BT’s monopoly on rural broadband a ‘government failure’, says Margaret Hodge
'Despite our warnings… alternative suppliers may be crowded out'
Tuesday 01 April 2014
BT has been given an effective monopoly by the Government to run a taxpayer-funded rural broadband programme, according to the Public Accounts Committee (PAC).
The communications giant has won all 44 contracts awarded under the £1.2bn scheme to extend services to areas that are not considered commercially viable.
In a second highly critical report on the progress of the plans, MPs said the Department for Culture, Media and Sport (DCMS) had “failed to deliver meaningful competition”, which has put BT in a strong position and made it more difficult to insist on value for money.
BT’s position as a monopoly supplier should have raised a “red flag” but the department failed to act on previous warnings that higher standards of transparency around costs must be imposed to ensure that contracts were competitively priced and the company was “not taking advantage”, the PAC said.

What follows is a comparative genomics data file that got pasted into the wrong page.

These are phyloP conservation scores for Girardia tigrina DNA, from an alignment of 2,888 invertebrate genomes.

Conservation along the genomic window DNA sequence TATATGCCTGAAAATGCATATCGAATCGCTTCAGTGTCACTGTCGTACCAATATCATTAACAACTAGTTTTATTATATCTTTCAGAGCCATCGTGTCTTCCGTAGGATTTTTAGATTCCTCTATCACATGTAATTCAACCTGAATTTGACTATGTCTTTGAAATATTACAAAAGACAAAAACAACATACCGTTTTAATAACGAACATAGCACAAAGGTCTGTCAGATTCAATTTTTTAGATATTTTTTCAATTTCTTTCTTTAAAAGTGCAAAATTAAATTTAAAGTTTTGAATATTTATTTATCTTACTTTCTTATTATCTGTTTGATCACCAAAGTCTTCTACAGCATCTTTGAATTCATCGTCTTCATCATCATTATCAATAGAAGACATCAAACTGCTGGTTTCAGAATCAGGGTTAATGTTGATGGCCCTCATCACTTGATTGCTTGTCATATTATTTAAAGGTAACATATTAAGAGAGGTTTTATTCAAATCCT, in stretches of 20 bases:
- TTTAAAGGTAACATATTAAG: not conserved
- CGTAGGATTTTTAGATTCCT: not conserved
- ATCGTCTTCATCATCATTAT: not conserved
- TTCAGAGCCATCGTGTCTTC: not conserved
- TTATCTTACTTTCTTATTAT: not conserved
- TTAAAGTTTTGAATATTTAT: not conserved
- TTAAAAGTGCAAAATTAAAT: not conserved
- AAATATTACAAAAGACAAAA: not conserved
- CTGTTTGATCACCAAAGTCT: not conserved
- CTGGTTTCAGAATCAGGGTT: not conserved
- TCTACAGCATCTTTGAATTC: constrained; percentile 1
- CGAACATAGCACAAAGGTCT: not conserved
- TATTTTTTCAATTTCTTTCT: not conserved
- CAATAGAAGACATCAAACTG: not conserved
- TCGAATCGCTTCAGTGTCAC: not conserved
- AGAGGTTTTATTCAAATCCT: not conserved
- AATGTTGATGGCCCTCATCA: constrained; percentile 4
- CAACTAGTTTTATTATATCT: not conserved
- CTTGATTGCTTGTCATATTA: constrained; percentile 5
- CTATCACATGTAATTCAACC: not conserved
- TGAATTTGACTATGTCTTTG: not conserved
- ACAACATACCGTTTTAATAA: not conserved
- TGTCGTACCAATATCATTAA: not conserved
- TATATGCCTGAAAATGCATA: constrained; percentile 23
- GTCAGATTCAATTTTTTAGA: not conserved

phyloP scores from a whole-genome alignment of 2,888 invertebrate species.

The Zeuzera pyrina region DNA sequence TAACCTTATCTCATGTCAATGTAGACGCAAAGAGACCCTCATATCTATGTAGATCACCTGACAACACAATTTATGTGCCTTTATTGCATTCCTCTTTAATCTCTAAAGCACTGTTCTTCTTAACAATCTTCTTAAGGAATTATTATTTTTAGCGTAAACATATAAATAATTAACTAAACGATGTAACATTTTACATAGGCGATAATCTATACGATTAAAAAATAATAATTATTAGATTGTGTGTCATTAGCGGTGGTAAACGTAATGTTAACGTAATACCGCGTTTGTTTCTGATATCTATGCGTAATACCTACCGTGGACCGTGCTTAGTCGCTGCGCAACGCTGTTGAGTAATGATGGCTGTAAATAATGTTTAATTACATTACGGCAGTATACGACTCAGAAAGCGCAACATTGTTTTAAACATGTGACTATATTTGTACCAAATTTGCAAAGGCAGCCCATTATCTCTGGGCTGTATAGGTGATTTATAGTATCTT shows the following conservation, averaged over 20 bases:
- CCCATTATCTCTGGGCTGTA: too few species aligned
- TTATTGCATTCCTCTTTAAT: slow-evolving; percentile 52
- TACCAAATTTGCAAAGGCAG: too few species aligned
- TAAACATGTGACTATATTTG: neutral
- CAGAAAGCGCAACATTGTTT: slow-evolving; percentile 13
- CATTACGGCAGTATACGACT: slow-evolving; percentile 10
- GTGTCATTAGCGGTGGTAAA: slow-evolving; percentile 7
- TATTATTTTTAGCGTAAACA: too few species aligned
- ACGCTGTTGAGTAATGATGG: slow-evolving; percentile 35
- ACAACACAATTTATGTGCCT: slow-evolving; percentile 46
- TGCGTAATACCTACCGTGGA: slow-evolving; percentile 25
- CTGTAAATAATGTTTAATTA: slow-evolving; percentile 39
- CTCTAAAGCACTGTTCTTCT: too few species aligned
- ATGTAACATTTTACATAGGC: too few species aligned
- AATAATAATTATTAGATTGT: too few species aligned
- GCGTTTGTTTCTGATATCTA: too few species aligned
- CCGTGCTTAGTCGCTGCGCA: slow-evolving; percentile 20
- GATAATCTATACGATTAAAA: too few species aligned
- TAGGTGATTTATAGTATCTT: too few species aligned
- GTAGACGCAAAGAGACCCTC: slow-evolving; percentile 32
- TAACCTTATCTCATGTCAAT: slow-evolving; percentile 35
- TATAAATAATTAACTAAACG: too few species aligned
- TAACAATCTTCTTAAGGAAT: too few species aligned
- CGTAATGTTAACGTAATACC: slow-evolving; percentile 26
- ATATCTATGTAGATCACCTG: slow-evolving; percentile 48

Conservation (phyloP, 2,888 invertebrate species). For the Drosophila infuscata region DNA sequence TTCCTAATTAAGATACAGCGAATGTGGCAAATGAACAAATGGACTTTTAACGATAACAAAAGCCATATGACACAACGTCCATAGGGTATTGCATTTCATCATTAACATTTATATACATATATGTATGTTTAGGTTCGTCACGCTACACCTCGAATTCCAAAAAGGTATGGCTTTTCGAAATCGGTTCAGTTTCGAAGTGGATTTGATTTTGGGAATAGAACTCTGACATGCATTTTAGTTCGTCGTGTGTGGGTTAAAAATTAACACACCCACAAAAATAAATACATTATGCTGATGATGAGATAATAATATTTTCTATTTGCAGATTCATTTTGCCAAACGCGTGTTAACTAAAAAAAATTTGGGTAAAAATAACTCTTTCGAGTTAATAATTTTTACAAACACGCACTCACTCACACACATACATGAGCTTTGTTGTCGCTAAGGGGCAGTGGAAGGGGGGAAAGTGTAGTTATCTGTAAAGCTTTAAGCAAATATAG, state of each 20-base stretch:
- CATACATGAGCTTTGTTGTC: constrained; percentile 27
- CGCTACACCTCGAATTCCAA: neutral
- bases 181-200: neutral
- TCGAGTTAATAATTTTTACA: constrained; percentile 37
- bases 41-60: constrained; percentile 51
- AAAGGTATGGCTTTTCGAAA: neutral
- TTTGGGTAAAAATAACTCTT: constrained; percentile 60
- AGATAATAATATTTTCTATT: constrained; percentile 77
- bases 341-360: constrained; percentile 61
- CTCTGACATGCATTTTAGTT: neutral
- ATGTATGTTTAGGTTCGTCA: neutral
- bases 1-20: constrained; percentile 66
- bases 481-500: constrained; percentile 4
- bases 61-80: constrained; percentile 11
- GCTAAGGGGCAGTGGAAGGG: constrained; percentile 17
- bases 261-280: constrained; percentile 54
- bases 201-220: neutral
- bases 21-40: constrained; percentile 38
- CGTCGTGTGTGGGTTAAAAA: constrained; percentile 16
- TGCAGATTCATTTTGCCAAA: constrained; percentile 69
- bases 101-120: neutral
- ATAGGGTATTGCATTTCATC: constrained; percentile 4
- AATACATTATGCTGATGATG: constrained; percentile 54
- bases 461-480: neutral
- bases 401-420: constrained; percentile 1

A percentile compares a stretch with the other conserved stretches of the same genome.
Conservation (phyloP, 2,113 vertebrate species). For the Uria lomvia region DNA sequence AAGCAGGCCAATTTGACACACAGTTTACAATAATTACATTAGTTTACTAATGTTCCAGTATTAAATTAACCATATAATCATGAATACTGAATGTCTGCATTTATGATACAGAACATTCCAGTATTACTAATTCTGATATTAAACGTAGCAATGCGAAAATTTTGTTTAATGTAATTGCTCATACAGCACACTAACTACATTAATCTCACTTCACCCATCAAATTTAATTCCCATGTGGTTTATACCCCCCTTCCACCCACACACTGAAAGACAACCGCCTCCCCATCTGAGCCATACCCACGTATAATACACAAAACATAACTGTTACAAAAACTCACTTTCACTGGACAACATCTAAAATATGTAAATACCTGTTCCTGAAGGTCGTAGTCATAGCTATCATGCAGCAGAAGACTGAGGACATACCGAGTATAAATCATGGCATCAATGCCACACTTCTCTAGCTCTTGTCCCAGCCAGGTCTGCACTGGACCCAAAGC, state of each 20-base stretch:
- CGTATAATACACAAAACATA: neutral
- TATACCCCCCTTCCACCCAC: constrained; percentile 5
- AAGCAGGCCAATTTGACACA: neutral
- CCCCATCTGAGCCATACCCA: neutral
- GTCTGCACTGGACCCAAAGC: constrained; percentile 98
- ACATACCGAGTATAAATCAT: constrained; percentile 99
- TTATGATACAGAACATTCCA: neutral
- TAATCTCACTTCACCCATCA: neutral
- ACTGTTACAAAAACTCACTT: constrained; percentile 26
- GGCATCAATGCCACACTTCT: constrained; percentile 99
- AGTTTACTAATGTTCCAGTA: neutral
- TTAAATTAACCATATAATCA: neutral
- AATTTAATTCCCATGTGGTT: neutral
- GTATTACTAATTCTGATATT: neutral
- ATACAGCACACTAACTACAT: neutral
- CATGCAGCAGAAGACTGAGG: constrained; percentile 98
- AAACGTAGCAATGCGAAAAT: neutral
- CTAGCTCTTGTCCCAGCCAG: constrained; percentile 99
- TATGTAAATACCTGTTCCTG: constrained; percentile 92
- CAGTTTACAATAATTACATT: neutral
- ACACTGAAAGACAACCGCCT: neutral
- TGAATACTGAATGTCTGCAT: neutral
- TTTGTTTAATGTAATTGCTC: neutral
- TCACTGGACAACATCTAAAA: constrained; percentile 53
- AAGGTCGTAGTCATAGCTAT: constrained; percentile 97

Margaret Hodge, who chairs the PAC, said: “The Government has failed to deliver meaningful competition in the procurement of its £1.2bn rural broadband programme, leaving BT effectively in a monopoly position. The scheme is designed to help get broadband to areas, mainly rural, where commercial broadband infrastructure providers currently have no plans to invest.
“Since our hearing in July last year, when 26 of the 44 contracts to deliver this were with BT, all remaining contracts have now also gone to BT.
“Despite our warnings last September, the Department for Culture, Media and Sport has allowed poor cost transparency and the lack of detailed broadband rollout plans to create conditions whereby alternative suppliers may be crowded out.”
Communications minister Ed Vaizey said: “Britain has the best super-fast broadband of all five leading European economies.
“The Government’s nationwide broadband rollout is ahead of schedule; multiple robust safeguards are already in place to ensure value for money, and thousands of homes and businesses up and down the country are already getting the benefits.
“We continue to promote competition and have insisted on enhanced transparency from both local authorities and suppliers.”
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